Chamber of Mines of the Philippines president Benjamin Philip G Romualdez says some US$12 billion  in mining investments are currently on hold due to the ‘inconsistencies and uncertainties’ in the country’s mining policy.  1

“The $12-billion mining investment in the next three years is not going to happen. I can think of at least eight companies that will hold their investment,” he said during the Mining Philippines 2013 Conference and Exhibition.

He reiterated his prediction last year that the Philippines would not be able to meet its $16 billion mining investment target under the Aquino administration unless the government exercises political will to address the problems in the industry. The inconsistent and ever-changing policy in mining and the prospect of mining companies being taxed some more are holding back major mining investments, he said.

Philip Romualdez said mining companies are already overtaxed and that imposing higher levies will not only stagnate mining investments, but will literally “kill the industry”. “The sooner there is clarity, the sooner there is a more stable approach for the mining industry to move forward, the better. If there is no clarity, then I suspect that people writing the check will hold back.”

He expressed doubt that the country will soon be getting any major mining investment unless the government sends the message clearly and shows the political will - like it did during the impeachment of former Chief Justice Renato Corona. “We are hopeful that we can work with the government to come up with a reasonable position. I believe, that can be done, if they understand the issues.”

Early this month the operator of the Tampakan Copper-Gold Project in Southern Mindanao announced its decision to scale down operation. This will result in the mass layoff of some 1000 workers.

The $5.9-billion Tampakan project is potentially the biggest mining project in Asia. But the project hit a snag when the provincial government of South Cotabato passed an ordinance banning open-pit mining, which is allowed under the Philippine Mining Act of 1995.

In his opening remarks, Philip Romualdez said one of the burning issues that the industry faced was the incorrect idea about the 2% tax that all mining companies must pay the government under the Philippine Mining Act of 1995. He said the 2% mining tax is but one of the components of around 12 mining-related taxes.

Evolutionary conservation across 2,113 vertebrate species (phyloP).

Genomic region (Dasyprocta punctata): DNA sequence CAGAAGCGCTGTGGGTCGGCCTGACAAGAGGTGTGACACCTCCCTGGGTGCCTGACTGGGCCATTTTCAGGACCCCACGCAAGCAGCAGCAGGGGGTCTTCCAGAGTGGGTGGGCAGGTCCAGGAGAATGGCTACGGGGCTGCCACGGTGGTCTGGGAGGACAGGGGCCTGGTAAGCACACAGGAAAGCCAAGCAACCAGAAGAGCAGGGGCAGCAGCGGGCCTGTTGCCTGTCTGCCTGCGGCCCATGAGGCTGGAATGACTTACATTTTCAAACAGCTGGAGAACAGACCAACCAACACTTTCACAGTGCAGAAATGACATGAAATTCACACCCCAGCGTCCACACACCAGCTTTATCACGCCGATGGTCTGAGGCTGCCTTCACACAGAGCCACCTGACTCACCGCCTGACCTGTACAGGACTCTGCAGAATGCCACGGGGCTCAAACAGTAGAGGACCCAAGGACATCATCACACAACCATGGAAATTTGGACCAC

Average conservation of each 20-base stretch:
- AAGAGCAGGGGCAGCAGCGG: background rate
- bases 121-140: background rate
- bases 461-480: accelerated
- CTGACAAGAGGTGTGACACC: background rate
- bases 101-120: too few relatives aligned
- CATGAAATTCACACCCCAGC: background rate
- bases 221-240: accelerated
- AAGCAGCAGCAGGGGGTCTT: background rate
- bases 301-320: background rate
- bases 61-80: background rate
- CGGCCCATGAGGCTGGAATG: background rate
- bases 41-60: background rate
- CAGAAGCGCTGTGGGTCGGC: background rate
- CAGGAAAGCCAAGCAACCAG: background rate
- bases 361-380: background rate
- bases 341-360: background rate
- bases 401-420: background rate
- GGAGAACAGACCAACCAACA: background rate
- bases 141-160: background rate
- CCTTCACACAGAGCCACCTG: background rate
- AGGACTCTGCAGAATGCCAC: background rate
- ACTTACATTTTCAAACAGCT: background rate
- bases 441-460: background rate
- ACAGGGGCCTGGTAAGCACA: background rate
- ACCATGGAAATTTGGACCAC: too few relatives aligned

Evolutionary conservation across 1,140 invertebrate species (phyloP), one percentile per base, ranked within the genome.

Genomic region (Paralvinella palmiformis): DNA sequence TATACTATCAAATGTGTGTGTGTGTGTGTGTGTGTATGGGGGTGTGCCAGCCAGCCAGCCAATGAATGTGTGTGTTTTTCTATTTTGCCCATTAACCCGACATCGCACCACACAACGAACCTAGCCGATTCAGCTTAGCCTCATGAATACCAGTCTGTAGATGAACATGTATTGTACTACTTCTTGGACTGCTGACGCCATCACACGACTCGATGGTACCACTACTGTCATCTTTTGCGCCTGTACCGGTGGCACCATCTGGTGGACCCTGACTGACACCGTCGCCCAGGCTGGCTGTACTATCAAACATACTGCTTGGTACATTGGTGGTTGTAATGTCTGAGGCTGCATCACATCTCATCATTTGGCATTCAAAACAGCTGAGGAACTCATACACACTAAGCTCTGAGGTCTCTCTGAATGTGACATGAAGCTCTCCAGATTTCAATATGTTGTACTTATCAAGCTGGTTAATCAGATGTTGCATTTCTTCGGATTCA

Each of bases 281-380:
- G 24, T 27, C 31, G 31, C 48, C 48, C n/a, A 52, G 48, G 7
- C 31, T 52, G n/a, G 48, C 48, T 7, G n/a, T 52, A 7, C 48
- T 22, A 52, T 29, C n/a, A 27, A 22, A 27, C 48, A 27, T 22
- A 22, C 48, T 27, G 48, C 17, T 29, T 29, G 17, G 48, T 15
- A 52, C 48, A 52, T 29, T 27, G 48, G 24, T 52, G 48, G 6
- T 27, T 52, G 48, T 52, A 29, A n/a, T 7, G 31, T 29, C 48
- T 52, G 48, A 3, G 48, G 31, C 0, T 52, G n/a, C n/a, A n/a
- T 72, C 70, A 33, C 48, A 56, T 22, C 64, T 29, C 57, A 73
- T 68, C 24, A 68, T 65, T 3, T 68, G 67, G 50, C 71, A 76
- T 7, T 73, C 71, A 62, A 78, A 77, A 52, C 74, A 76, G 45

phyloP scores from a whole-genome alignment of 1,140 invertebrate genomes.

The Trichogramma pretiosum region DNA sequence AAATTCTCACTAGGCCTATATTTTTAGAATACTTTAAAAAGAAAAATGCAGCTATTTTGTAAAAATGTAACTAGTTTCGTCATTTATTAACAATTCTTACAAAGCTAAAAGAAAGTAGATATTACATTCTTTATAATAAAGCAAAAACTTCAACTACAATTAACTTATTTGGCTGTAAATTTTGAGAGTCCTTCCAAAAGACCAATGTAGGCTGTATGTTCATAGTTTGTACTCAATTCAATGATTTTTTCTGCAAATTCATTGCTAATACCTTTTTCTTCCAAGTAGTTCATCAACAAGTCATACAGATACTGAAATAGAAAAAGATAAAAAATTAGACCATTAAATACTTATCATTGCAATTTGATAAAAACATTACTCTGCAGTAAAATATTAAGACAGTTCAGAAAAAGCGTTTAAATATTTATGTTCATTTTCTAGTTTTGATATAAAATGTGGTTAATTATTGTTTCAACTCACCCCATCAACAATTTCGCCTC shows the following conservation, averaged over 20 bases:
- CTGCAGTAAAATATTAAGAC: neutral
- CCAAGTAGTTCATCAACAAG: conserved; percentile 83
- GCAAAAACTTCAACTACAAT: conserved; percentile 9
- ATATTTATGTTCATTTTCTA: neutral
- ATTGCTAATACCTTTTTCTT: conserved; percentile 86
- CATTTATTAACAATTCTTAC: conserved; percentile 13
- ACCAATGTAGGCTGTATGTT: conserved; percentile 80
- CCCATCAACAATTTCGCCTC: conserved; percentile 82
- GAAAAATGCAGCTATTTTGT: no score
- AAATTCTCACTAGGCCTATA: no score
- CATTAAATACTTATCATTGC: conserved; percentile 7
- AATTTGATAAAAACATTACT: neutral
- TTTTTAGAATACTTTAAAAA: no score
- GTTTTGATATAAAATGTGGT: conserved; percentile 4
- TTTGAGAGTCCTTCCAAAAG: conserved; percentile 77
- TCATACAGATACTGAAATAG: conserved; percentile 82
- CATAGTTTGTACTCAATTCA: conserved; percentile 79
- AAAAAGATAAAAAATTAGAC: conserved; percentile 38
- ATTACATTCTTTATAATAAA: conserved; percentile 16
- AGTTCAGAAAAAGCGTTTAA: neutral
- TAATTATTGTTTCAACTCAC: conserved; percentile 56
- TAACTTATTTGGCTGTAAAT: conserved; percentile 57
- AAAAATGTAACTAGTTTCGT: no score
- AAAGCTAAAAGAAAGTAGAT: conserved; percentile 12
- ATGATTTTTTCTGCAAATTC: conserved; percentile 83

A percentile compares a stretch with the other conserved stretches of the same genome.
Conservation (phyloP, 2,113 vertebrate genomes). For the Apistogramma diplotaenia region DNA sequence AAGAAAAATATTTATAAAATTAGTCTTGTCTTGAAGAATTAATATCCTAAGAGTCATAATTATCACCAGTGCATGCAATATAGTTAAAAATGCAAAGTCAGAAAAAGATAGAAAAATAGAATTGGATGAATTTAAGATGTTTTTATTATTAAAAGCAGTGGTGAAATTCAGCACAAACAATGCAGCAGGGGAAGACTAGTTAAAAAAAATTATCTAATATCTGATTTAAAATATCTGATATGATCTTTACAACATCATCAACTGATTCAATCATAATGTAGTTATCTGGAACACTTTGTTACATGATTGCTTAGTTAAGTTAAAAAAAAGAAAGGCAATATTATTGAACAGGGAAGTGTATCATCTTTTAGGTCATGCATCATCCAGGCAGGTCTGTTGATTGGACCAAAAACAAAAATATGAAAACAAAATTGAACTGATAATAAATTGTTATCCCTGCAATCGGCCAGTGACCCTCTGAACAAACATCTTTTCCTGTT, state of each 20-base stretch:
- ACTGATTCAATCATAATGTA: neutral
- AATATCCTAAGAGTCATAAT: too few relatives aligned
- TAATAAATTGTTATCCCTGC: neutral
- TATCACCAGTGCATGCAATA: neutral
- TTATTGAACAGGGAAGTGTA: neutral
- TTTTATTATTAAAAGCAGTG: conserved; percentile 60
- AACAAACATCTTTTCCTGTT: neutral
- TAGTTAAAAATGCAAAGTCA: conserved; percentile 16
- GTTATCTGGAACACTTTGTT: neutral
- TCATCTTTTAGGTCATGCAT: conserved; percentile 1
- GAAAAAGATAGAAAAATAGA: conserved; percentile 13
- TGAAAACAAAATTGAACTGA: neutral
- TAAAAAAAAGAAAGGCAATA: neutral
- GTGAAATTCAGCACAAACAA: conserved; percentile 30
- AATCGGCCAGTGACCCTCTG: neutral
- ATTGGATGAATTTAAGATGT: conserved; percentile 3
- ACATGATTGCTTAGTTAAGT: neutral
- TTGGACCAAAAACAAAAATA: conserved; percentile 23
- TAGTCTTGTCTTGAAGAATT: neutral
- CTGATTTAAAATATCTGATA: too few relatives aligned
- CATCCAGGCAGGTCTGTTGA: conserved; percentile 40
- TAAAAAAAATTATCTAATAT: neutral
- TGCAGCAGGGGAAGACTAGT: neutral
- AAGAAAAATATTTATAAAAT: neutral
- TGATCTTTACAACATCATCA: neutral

“This single tax does not show the complete picture. This single tax out of the 12 or separate taxes that each mining company has to pay under the Mining Act has been taken out of context and used by anti-mining groups irresponsibly to vilify the industry,” he said.

According to Philip Romualdez, the government receives more than half of the total value of a mining project, based on the internationally accepted average effective tax rate, a formula that determines the government’s share throughout the entire life cycle of a mining project, from the time the contractor starts to invest funds in the project to the very end of the mine life.

He says mining companies feel that the government has only looked at mining’s earnings from year to year and only sees a rise in profits, which makes it keen to tax the industry more. “This tack is patently unfair to us, because it fails to consider years when mining companies don’t make money.”

Considering the current volatility clouding the industry worldwide, he said, significant mining projects worldwide are being reviewed, such as Tampakan. He said Tampakan was an example of why the industry appeals to the government to look at the industry not just year-by-year, but on a long-term reality-based model. Adding to the “uncertainties,” he noted, is the fact that the Mining Act is again being subjected to review.

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